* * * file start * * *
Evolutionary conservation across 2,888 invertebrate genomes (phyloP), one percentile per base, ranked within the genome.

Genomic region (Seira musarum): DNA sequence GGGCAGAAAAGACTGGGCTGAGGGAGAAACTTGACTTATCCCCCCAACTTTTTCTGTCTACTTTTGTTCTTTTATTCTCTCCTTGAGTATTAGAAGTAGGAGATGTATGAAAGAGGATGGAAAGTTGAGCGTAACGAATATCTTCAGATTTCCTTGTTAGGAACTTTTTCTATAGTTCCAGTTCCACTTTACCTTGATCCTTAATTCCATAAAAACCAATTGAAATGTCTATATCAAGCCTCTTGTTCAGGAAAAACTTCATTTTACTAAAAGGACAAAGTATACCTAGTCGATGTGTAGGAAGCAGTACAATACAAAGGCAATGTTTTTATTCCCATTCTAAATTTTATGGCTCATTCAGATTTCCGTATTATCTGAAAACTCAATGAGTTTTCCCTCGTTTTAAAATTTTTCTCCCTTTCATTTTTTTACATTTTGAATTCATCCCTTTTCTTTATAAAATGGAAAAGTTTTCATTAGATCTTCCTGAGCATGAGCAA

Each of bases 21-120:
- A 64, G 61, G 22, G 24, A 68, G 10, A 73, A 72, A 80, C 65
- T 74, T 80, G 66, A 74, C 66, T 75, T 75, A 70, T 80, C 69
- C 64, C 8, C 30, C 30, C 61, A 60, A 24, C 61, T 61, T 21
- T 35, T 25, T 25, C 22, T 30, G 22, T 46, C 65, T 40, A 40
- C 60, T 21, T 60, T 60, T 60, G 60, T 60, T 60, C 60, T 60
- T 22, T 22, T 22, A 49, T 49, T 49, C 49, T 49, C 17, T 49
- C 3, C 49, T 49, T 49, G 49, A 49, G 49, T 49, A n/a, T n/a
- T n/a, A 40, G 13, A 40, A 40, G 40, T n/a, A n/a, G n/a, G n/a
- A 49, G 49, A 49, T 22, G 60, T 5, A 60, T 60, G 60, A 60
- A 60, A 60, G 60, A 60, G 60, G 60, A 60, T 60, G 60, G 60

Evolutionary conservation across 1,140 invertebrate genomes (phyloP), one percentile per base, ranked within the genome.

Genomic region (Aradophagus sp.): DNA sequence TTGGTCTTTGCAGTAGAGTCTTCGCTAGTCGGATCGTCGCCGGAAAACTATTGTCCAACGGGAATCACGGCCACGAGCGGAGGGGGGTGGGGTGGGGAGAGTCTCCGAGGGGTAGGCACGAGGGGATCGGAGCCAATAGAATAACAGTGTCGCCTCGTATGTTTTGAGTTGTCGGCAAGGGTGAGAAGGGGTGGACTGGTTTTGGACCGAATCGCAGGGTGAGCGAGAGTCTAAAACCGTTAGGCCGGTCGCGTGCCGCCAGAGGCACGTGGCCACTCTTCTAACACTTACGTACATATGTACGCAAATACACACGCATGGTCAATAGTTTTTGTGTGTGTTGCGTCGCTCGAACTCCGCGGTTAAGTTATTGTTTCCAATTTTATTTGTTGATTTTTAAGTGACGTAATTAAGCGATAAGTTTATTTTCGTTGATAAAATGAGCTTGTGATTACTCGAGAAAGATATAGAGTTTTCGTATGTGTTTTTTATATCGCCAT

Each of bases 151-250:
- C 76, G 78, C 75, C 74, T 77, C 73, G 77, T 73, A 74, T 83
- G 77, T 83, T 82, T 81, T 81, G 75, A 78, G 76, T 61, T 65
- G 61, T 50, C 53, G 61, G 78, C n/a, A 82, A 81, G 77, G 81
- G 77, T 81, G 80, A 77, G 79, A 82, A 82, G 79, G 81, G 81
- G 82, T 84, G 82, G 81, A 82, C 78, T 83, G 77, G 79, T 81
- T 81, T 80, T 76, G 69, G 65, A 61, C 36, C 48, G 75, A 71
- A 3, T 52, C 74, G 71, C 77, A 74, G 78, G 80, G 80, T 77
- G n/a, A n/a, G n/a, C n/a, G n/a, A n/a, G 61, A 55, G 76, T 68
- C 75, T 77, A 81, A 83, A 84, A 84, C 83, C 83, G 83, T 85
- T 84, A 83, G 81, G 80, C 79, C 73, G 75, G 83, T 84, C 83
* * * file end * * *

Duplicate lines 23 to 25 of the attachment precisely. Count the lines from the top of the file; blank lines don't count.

- A 3, T 52, C 74, G 71, C 77, A 74, G 78, G 80, G 80, T 77
- G n/a, A n/a, G n/a, C n/a, G n/a, A n/a, G 61, A 55, G 76, T 68
- C 75, T 77, A 81, A 83, A 84, A 84, C 83, C 83, G 83, T 85